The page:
4. Leaving people in the trough
Too often we misunderstand or underestimate the effect that a change has on the attitude and morale of our people. We need to give people a means to rapidly get out of the low point in the U curve where their attitude and performance is suffering. The impatient leader’s solution may be a shove out the door. In some cases that may be necessary but without understanding why we couldn’t help those people out of the trough the team will never become better than the very best people we hire. We will fail to develop systematically people. This is the part that education and practical training play a key role in building up competency. When people feel competent again in the new environment, their attitude about work will improve. This may seem obvious, but consider the disproportionate effect that attitude has on performance. A Standford University study concluded that 80% of success in any endeavor is attitude and 15% is based on ability. Therefore it is much more effective to work on training that improves attitude by addressing the root causes, and ironically most often this is due to the feeling of a loss from reduced competence, control or power. The quicker we can integrate people within the new system and give them back the appropriate competencies, the quicker their attitude and performance will soar.
5. Serving the pie, not the attitude
Even when the four change management errors above, and perhaps even a few others have been skillfully averted there is still much work left to do. As long as people feel they are creating value aligned with purpose, work is energizing. When the pace of change, either physical or mental, becomes too fast people feel overburdened and stressed. Neuroscientists have learned that in order to change behaviors we need to physically rewire the connections in our brains through thought and action, and this requires energy and time. With enough patience, time and the determination to never give up there is almost nothing that a leader can’t help a team accomplish. By the same token, with enough pushing, arrogance and insensitivity there is no amount of success, lead in the game or credibility that we can’t forfeit. Remember that change is all about the people who will live through and either support or not support it. When leading change, start with humility. Otherwise you will end up humbled.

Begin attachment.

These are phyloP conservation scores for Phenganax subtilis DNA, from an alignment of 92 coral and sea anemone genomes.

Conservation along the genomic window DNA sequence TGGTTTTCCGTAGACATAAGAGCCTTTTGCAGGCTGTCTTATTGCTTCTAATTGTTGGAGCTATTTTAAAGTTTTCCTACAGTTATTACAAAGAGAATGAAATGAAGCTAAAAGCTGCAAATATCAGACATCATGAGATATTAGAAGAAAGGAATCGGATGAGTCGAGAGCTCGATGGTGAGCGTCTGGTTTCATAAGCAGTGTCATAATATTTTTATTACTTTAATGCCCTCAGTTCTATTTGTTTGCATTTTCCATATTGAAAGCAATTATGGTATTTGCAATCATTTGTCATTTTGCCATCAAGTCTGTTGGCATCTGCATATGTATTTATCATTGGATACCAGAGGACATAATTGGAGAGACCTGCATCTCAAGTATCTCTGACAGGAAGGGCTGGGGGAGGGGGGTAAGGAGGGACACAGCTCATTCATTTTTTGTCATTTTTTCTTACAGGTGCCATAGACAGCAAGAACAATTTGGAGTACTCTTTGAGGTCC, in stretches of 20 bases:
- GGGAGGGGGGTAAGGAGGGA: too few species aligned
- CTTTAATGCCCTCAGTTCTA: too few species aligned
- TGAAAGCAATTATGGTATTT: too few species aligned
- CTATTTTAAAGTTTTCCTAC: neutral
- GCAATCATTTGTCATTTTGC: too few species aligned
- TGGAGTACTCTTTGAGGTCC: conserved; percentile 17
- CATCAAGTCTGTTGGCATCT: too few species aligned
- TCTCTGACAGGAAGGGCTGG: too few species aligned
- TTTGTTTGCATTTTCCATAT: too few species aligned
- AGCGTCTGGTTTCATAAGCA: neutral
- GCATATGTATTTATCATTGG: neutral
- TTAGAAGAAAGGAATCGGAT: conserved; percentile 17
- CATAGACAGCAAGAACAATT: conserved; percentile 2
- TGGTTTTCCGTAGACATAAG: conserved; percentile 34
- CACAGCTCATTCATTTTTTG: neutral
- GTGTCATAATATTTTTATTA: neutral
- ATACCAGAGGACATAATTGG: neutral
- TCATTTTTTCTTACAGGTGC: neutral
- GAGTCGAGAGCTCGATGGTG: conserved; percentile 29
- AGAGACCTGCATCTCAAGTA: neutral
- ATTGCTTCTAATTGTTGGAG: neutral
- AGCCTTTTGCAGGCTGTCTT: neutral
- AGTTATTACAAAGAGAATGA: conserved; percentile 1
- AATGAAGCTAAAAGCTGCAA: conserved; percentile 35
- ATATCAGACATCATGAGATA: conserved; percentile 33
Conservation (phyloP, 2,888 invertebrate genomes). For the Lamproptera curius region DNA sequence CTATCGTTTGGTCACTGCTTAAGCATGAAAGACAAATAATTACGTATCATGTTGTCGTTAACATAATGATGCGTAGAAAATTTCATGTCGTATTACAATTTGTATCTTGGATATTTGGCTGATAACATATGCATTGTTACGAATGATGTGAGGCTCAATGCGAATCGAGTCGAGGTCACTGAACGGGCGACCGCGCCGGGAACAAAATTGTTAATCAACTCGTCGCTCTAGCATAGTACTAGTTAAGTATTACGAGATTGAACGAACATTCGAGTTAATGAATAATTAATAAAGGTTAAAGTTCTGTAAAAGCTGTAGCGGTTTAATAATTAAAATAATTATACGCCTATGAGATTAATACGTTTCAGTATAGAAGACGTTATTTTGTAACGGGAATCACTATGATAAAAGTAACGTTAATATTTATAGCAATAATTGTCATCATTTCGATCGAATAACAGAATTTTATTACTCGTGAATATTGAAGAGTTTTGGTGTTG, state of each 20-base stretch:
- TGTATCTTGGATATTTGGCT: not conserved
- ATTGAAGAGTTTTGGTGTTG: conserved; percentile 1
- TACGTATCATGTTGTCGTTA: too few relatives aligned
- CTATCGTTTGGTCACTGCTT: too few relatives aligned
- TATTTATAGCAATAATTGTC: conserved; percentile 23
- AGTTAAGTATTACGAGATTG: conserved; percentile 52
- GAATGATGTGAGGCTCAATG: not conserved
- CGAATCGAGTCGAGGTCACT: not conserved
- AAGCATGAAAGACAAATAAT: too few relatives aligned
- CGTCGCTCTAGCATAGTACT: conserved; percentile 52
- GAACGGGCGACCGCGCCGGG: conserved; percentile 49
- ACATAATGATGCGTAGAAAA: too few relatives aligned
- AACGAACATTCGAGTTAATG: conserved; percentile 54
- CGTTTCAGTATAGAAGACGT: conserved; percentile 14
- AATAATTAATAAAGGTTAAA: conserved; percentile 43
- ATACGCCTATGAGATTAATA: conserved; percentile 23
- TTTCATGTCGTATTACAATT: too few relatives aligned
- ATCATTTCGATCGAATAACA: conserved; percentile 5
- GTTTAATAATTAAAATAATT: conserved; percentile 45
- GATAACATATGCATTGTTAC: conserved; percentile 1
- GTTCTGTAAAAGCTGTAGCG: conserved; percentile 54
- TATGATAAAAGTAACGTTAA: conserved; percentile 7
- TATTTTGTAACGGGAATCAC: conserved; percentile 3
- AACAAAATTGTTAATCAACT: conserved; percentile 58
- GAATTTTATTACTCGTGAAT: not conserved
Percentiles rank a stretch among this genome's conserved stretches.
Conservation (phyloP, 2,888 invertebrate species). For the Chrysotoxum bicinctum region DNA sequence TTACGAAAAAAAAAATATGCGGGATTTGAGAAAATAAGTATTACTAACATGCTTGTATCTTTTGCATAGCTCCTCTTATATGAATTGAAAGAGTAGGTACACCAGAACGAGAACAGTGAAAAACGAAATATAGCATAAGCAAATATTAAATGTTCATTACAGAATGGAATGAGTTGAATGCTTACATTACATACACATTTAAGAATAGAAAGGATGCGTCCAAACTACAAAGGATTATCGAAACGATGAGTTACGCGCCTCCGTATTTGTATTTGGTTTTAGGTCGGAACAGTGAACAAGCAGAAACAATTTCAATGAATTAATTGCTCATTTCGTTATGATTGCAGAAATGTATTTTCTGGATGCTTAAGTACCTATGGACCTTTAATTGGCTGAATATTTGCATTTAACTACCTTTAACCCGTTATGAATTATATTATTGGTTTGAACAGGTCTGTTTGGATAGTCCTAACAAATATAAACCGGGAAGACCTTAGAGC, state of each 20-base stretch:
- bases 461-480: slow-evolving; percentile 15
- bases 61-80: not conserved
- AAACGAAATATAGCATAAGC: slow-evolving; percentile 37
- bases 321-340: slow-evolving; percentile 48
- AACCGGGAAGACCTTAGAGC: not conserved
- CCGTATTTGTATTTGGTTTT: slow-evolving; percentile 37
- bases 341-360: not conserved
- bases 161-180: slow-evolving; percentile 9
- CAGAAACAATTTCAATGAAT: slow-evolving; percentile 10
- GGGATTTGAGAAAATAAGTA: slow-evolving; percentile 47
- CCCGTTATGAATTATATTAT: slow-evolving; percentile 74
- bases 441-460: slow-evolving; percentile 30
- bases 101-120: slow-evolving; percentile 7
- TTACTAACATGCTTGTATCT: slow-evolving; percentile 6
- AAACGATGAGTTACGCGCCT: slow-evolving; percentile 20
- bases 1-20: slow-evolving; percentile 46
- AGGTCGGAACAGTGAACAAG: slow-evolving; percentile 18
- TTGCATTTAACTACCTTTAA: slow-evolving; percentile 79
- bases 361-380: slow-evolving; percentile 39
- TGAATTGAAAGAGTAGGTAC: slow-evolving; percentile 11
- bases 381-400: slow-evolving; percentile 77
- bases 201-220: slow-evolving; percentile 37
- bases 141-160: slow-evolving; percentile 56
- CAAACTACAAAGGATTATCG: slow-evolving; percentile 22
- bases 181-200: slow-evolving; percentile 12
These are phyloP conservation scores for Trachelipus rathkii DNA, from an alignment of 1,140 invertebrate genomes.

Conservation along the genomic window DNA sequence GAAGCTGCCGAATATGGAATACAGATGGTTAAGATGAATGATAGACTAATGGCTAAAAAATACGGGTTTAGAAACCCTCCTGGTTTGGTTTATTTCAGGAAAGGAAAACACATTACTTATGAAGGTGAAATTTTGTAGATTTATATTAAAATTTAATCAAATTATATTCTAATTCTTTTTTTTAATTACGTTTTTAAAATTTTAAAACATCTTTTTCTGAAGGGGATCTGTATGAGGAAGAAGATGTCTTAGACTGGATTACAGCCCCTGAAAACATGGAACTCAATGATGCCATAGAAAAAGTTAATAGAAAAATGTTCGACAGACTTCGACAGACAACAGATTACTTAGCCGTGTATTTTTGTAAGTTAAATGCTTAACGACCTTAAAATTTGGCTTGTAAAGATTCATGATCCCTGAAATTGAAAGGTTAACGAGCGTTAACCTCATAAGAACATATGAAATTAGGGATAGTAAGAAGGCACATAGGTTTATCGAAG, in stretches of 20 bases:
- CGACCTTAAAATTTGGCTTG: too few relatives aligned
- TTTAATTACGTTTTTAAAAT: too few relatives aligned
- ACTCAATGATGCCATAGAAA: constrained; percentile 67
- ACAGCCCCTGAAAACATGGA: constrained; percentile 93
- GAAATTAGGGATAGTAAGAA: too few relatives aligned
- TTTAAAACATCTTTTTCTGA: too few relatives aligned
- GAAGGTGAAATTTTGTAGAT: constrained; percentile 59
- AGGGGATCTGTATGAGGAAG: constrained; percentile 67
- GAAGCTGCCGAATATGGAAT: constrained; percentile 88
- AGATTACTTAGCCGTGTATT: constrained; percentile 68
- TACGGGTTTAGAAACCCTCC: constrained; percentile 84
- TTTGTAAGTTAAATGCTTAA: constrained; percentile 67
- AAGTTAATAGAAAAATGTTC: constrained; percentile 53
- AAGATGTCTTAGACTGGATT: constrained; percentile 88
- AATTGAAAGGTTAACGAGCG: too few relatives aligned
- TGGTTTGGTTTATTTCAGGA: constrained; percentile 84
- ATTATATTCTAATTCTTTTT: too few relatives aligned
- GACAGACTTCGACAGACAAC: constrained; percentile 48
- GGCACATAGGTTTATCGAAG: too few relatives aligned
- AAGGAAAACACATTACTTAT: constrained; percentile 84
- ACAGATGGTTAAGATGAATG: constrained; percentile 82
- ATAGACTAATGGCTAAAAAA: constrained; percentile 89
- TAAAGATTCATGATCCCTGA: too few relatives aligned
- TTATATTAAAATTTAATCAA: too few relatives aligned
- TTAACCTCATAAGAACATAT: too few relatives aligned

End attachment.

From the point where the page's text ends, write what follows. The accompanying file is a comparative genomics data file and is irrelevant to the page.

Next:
I have come across many organizations that undertake major changes without any change management whatsoever. The need for change comes before the need for change management, and so often the related tools and skills. Change management is a series of activities to help people transition through change effectively. I have never seen an organization that invested in change management in the absence of an active or impending change effort. This is a shame as it can be too late to initiate change management activities when the changes are about to happen. All of these change management errors happen at the speed of thought, starting with the first hint of the coming changes.
I believe the progressive organization of the future will be constantly “change ready”. The progressive organization will never be caught flat-footed but will be on the balls of their feet, gently shifting the balance and ever testing the ability of people to respond quickly to changes. If we take the road construction analogy further, perhaps this means we need the organizational equivalent of traffic cones, people holding stop-slow paddles, and “fines double in work zones” rules so that we make decisions with less speed but more consideration of their consequences.
What’s worked for you? What errors have you made?